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Iron shears


Found on the grounds of Hyde Abbey, Winchester, Hampshire, in 1895.

Scissors, more common than scissors during the medieval period, were used for a variety of domestic and industrial processes. Small scissors such as this pair were suitable for needlework, etc. Larger ones could cut cloth or had more rigorous domestic or craft uses.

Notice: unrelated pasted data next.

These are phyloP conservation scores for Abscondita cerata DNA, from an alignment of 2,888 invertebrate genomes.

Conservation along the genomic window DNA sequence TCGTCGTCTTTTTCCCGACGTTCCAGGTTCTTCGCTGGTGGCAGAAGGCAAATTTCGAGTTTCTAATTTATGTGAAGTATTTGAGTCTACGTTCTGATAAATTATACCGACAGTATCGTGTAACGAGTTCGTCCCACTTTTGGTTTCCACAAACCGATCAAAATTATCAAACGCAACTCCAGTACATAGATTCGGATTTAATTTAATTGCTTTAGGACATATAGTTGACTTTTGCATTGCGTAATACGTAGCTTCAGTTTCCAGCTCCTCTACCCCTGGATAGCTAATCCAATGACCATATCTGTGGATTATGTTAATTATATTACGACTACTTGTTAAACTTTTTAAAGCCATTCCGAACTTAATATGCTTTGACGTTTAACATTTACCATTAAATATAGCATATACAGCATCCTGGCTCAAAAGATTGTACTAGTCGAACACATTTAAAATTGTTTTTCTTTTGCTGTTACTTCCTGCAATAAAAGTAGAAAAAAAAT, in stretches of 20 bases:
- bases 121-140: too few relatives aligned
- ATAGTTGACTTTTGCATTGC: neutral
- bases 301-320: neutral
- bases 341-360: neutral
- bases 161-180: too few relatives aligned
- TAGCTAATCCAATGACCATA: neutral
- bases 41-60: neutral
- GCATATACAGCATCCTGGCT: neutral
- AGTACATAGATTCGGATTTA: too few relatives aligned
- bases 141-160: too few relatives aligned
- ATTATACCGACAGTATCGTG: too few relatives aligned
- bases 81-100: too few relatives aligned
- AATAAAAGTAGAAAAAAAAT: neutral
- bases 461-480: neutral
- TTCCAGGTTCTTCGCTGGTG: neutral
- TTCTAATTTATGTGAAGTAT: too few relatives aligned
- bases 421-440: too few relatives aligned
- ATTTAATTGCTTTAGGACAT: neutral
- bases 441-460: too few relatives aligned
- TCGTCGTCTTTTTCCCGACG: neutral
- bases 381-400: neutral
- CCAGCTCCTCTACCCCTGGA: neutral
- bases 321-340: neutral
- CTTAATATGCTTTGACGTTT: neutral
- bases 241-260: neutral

Blacksmiths usually imported iron for scissors from Spain or Sweden because it was not economical for them to use their own material or to source it from the scarce and unproductive ores of medieval England. Medieval scissors consisted of six parts: bow, hilt, blade, hilt, recess, top of blade and tip. The blacksmith, who worked on a flat surface for cutting and with a chamfer for edges, first took one piece of wrought iron to create the blank of the handle and the blade of the scissors. The left scissor blade always overlapped the right one. Then a carbon steel cutting edge was welded to the blank. It was welded with a hinged joint, which in welding is the joining of beveled edges at opposite angles, as opposed to a butt joint, in which two flat ends are simply joined. A butt joint meant that less steel had to be used, making it economical. It was very important to cool the steel quickly after welding on the workpiece to make it hard, but it was also important to harden the steel after cooling so that it would not become brittle, which occurred as a side effect of rapid cooling. Delicate and gradual heating was the way to harden. The scissors were then shaped properly.